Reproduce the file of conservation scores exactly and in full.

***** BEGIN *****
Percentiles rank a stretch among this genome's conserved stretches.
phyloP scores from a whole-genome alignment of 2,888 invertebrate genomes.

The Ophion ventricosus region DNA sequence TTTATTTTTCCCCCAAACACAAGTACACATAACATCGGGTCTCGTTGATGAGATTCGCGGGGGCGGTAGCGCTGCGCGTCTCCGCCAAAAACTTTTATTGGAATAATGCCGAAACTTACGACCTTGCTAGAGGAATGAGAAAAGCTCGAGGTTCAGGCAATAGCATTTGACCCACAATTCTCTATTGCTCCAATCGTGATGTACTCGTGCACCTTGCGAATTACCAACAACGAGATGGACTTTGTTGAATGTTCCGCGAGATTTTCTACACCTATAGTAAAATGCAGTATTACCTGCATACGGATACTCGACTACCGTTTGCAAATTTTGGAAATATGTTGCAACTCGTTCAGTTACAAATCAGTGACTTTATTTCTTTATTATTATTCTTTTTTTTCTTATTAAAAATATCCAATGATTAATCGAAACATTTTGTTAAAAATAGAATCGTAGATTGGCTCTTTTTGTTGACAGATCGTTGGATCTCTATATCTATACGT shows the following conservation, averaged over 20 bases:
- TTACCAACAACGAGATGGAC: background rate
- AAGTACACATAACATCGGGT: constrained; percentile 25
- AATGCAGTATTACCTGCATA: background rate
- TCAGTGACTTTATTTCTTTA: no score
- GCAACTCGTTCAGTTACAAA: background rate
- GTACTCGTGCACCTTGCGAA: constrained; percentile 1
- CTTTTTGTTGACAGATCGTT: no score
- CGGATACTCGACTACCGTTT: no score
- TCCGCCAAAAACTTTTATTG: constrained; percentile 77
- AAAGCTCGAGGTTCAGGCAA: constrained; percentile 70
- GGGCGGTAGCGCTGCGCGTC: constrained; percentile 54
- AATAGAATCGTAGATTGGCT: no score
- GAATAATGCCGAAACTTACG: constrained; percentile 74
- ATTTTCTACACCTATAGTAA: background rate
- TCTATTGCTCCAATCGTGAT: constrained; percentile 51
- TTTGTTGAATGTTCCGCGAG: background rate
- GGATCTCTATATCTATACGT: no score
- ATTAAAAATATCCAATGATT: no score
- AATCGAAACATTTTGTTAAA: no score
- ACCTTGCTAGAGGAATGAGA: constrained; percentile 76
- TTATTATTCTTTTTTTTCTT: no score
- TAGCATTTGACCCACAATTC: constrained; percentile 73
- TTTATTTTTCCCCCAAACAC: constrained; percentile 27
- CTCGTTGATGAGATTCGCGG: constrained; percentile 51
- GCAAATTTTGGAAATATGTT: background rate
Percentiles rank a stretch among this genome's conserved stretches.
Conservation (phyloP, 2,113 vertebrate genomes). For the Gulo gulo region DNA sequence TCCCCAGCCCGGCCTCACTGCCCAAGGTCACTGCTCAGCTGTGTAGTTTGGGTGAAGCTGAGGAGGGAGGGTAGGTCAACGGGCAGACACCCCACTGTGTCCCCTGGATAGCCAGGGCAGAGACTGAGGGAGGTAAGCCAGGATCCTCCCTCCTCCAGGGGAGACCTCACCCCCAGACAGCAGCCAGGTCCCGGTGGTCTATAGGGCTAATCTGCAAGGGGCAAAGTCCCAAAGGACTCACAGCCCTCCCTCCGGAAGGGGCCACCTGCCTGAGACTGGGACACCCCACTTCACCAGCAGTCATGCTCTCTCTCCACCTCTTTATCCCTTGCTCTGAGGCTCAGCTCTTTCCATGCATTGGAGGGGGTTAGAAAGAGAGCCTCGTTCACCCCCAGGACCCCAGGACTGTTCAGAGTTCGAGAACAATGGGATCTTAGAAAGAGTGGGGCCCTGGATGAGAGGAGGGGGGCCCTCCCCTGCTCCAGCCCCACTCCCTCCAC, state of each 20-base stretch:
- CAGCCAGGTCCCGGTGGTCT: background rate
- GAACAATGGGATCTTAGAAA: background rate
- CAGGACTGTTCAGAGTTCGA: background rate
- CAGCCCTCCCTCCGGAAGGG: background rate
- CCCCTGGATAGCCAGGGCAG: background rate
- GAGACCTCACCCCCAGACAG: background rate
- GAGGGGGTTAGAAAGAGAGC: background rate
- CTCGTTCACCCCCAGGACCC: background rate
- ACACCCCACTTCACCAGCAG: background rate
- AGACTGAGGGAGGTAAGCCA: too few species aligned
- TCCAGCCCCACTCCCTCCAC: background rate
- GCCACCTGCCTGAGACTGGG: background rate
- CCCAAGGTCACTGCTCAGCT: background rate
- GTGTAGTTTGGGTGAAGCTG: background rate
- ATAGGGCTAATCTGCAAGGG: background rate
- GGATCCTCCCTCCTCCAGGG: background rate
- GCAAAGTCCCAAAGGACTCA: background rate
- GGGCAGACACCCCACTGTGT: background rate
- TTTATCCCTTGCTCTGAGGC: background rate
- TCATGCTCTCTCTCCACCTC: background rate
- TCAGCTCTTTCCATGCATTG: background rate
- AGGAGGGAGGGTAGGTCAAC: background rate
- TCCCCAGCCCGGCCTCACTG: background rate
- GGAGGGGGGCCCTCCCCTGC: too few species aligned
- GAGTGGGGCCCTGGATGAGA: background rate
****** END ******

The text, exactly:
Percentiles rank a stretch among this genome's conserved stretches.
phyloP scores from a whole-genome alignment of 2,888 invertebrate genomes.

The Ophion ventricosus region DNA sequence TTTATTTTTCCCCCAAACACAAGTACACATAACATCGGGTCTCGTTGATGAGATTCGCGGGGGCGGTAGCGCTGCGCGTCTCCGCCAAAAACTTTTATTGGAATAATGCCGAAACTTACGACCTTGCTAGAGGAATGAGAAAAGCTCGAGGTTCAGGCAATAGCATTTGACCCACAATTCTCTATTGCTCCAATCGTGATGTACTCGTGCACCTTGCGAATTACCAACAACGAGATGGACTTTGTTGAATGTTCCGCGAGATTTTCTACACCTATAGTAAAATGCAGTATTACCTGCATACGGATACTCGACTACCGTTTGCAAATTTTGGAAATATGTTGCAACTCGTTCAGTTACAAATCAGTGACTTTATTTCTTTATTATTATTCTTTTTTTTCTTATTAAAAATATCCAATGATTAATCGAAACATTTTGTTAAAAATAGAATCGTAGATTGGCTCTTTTTGTTGACAGATCGTTGGATCTCTATATCTATACGT shows the following conservation, averaged over 20 bases:
- TTACCAACAACGAGATGGAC: background rate
- AAGTACACATAACATCGGGT: constrained; percentile 25
- AATGCAGTATTACCTGCATA: background rate
- TCAGTGACTTTATTTCTTTA: no score
- GCAACTCGTTCAGTTACAAA: background rate
- GTACTCGTGCACCTTGCGAA: constrained; percentile 1
- CTTTTTGTTGACAGATCGTT: no score
- CGGATACTCGACTACCGTTT: no score
- TCCGCCAAAAACTTTTATTG: constrained; percentile 77
- AAAGCTCGAGGTTCAGGCAA: constrained; percentile 70
- GGGCGGTAGCGCTGCGCGTC: constrained; percentile 54
- AATAGAATCGTAGATTGGCT: no score
- GAATAATGCCGAAACTTACG: constrained; percentile 74
- ATTTTCTACACCTATAGTAA: background rate
- TCTATTGCTCCAATCGTGAT: constrained; percentile 51
- TTTGTTGAATGTTCCGCGAG: background rate
- GGATCTCTATATCTATACGT: no score
- ATTAAAAATATCCAATGATT: no score
- AATCGAAACATTTTGTTAAA: no score
- ACCTTGCTAGAGGAATGAGA: constrained; percentile 76
- TTATTATTCTTTTTTTTCTT: no score
- TAGCATTTGACCCACAATTC: constrained; percentile 73
- TTTATTTTTCCCCCAAACAC: constrained; percentile 27
- CTCGTTGATGAGATTCGCGG: constrained; percentile 51
- GCAAATTTTGGAAATATGTT: background rate
Percentiles rank a stretch among this genome's conserved stretches.
Conservation (phyloP, 2,113 vertebrate genomes). For the Gulo gulo region DNA sequence TCCCCAGCCCGGCCTCACTGCCCAAGGTCACTGCTCAGCTGTGTAGTTTGGGTGAAGCTGAGGAGGGAGGGTAGGTCAACGGGCAGACACCCCACTGTGTCCCCTGGATAGCCAGGGCAGAGACTGAGGGAGGTAAGCCAGGATCCTCCCTCCTCCAGGGGAGACCTCACCCCCAGACAGCAGCCAGGTCCCGGTGGTCTATAGGGCTAATCTGCAAGGGGCAAAGTCCCAAAGGACTCACAGCCCTCCCTCCGGAAGGGGCCACCTGCCTGAGACTGGGACACCCCACTTCACCAGCAGTCATGCTCTCTCTCCACCTCTTTATCCCTTGCTCTGAGGCTCAGCTCTTTCCATGCATTGGAGGGGGTTAGAAAGAGAGCCTCGTTCACCCCCAGGACCCCAGGACTGTTCAGAGTTCGAGAACAATGGGATCTTAGAAAGAGTGGGGCCCTGGATGAGAGGAGGGGGGCCCTCCCCTGCTCCAGCCCCACTCCCTCCAC, state of each 20-base stretch:
- CAGCCAGGTCCCGGTGGTCT: background rate
- GAACAATGGGATCTTAGAAA: background rate
- CAGGACTGTTCAGAGTTCGA: background rate
- CAGCCCTCCCTCCGGAAGGG: background rate
- CCCCTGGATAGCCAGGGCAG: background rate
- GAGACCTCACCCCCAGACAG: background rate
- GAGGGGGTTAGAAAGAGAGC: background rate
- CTCGTTCACCCCCAGGACCC: background rate
- ACACCCCACTTCACCAGCAG: background rate
- AGACTGAGGGAGGTAAGCCA: too few species aligned
- TCCAGCCCCACTCCCTCCAC: background rate
- GCCACCTGCCTGAGACTGGG: background rate
- CCCAAGGTCACTGCTCAGCT: background rate
- GTGTAGTTTGGGTGAAGCTG: background rate
- ATAGGGCTAATCTGCAAGGG: background rate
- GGATCCTCCCTCCTCCAGGG: background rate
- GCAAAGTCCCAAAGGACTCA: background rate
- GGGCAGACACCCCACTGTGT: background rate
- TTTATCCCTTGCTCTGAGGC: background rate
- TCATGCTCTCTCTCCACCTC: background rate
- TCAGCTCTTTCCATGCATTG: background rate
- AGGAGGGAGGGTAGGTCAAC: background rate
- TCCCCAGCCCGGCCTCACTG: background rate
- GGAGGGGGGCCCTCCCCTGC: too few species aligned
- GAGTGGGGCCCTGGATGAGA: background rate